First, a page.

Hey, David Dewhurst: Do you really think the women who opposed your oppression of them were out of line? None of them has said you must lick her derriére.
Here’s how they do it in Europe; from The Guardian:
Femen-inspired postage stamp angers French right
Designers say youthful depiction of Marianne for new stamp was partially inspired by Femen founder Inna Shevchenko
You know enough about France from your world history class to know that the nation has, for decades, used an image of a woman as their symbol of liberty (“liberté“). For obscure reasons, the French have come to call their Liberty, Marianne. Her image appears on coins, stamps, and wherever else an image can be used. Most often an artist uses a beautiful French woman — Catherine Deneuve was the model for years — but about as often the name of the model is more obscure. This is the first time anyone has said a non-French woman might be the model, though the woman named is living in France now, as a refugee from the Ukraine.
Francois Hollande at the unveiling of the new Marianne stamp. Photograph: Francois Mori/AFP/Getty Images
It was supposed to be a straightforward new postage stamp to mark François Hollande’s presidency: a more youthful depiction of Marianne, the feminine symbol of the French Republic, reflecting the Socialist president’s promise to help the younger generation.
Instead, the portrait has sparked a spat on the political right after one of its designers said it was partially inspired by Inna Shevchenko, a leading member of the feminist activist group Femen.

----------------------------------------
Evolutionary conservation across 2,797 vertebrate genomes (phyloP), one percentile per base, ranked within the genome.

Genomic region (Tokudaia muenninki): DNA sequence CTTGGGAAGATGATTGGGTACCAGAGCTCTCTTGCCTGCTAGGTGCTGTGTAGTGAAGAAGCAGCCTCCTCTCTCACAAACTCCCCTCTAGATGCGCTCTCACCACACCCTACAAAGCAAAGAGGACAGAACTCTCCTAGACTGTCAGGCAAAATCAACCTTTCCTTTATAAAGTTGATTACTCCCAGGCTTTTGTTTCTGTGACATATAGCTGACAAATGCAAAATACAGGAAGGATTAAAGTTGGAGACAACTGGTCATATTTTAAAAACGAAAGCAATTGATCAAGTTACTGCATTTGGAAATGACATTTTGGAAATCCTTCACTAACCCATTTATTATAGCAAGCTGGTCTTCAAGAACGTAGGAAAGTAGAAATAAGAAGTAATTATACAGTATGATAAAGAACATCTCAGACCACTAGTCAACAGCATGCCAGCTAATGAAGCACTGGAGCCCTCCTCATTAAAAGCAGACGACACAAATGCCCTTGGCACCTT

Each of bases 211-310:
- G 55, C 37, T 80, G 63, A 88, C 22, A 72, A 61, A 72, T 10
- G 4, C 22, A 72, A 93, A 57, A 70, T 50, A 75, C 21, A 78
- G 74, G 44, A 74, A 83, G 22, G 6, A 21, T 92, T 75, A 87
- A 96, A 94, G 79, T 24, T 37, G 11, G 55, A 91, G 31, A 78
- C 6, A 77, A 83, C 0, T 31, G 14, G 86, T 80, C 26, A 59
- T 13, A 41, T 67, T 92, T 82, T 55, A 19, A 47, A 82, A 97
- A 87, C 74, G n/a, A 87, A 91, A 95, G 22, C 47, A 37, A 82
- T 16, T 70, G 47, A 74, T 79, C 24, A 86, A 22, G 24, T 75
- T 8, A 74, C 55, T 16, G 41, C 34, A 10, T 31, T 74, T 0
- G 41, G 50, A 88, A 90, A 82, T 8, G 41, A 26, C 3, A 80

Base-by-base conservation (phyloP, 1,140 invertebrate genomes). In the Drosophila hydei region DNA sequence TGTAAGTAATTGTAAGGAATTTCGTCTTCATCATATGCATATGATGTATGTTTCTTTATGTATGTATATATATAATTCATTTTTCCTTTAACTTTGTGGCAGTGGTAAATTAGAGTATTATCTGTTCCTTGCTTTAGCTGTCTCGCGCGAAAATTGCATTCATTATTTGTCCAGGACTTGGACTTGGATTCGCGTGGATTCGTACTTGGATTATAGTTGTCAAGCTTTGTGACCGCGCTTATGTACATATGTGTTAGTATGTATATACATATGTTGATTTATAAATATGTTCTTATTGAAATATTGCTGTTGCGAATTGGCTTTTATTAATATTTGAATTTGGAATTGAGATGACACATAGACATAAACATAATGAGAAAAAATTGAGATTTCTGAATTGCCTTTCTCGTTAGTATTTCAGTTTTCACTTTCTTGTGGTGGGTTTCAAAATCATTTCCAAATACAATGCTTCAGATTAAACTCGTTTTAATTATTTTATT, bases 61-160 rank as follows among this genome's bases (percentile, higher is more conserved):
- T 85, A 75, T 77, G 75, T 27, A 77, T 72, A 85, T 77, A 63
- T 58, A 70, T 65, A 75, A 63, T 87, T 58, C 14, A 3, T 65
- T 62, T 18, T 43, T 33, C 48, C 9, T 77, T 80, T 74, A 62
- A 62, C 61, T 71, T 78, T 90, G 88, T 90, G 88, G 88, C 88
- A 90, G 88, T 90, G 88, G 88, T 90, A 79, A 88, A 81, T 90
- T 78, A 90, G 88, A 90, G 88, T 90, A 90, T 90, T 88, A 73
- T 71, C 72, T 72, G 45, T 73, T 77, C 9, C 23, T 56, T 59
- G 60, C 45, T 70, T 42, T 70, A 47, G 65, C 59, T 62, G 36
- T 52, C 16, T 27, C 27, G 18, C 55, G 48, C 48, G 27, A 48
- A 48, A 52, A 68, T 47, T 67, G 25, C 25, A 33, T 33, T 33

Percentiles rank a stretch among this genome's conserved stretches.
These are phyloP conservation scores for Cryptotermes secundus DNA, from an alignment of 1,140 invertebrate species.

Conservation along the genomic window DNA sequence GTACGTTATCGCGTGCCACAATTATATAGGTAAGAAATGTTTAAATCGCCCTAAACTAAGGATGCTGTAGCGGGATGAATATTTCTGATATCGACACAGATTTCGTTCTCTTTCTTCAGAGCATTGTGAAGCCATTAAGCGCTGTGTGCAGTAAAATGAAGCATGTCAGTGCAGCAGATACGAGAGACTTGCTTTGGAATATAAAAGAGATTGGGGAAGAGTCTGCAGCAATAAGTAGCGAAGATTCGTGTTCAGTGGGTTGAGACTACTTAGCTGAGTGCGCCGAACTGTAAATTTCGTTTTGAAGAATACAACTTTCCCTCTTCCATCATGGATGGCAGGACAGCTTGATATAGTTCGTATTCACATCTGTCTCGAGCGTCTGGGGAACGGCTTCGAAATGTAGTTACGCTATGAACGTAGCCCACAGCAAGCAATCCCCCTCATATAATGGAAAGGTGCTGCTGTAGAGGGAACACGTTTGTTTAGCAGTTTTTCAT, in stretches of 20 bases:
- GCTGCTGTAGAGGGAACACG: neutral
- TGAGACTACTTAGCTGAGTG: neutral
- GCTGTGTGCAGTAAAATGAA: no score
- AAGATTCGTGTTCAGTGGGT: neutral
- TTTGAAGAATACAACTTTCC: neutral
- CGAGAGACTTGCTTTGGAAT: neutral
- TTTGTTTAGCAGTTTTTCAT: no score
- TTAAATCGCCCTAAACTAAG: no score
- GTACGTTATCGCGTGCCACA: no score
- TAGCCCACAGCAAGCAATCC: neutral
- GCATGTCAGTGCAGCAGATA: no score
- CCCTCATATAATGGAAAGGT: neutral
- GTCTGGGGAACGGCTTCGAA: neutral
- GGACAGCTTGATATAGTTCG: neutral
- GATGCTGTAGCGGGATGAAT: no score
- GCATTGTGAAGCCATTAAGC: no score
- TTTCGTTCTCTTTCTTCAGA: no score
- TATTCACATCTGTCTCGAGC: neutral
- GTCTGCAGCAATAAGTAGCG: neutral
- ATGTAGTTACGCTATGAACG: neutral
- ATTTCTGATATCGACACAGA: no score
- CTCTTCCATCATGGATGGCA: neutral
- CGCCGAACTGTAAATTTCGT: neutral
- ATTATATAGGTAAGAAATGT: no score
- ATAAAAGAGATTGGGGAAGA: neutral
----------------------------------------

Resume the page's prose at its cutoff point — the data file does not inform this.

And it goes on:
The designers, David Kawena and Olivier Ciappa, had previously said their inspirations ran from the Renaissance to French comic strips and Japanese manga. But after the stamp’s launch on Sunday, Ciappa tweeted: “For all those who are asking who the model was for Marianne, it’s a mix of several women, but above all Inna Shevchenko, founder of Femen.”
Probably the most famous image comes from the painting by Eugene Delacroix, Liberty Leading the Nation:
Eugene Delacroix’s paiting, Liberty Leading the Nation, commemorating the 1830 uprising against the French King. That’s “Marianne” holding the flag.
That painting is in a division of the Louvre; it was defaced just this past February, in an odd September 11 protest, by a wacko who insisted the attacks on the World Trade Center and the United States were government-sponsored. But I digress.
Christine Boutin, a former minister under Nicolas Sarkozy and founder of the Christian Democrat party, tweeted her disgust and her party called for a boycott of “this outrageous stamp”, saying it was an attack “on the dignity of women and the sovereignty of France” and should immediately be withdrawn.
Inna Shevchenko, a member of the women’s rights group Femen. Photograph: Charles Platiau/Reuters
Femen, which often stages topless street protests, was started in Ukraine but is now based in Paris after Shevchenko was granted political asylum following outrage at her felling of a giant cross in Ukraine in support of the Russian band Pussy Riot.
Femen’s most high-profile protests in France have targeted the street demonstrations against same-sex marriage. It also recently staged an anti-fascist protest in Notre Dame cathedral and attempted to ambush the French president at an airshow.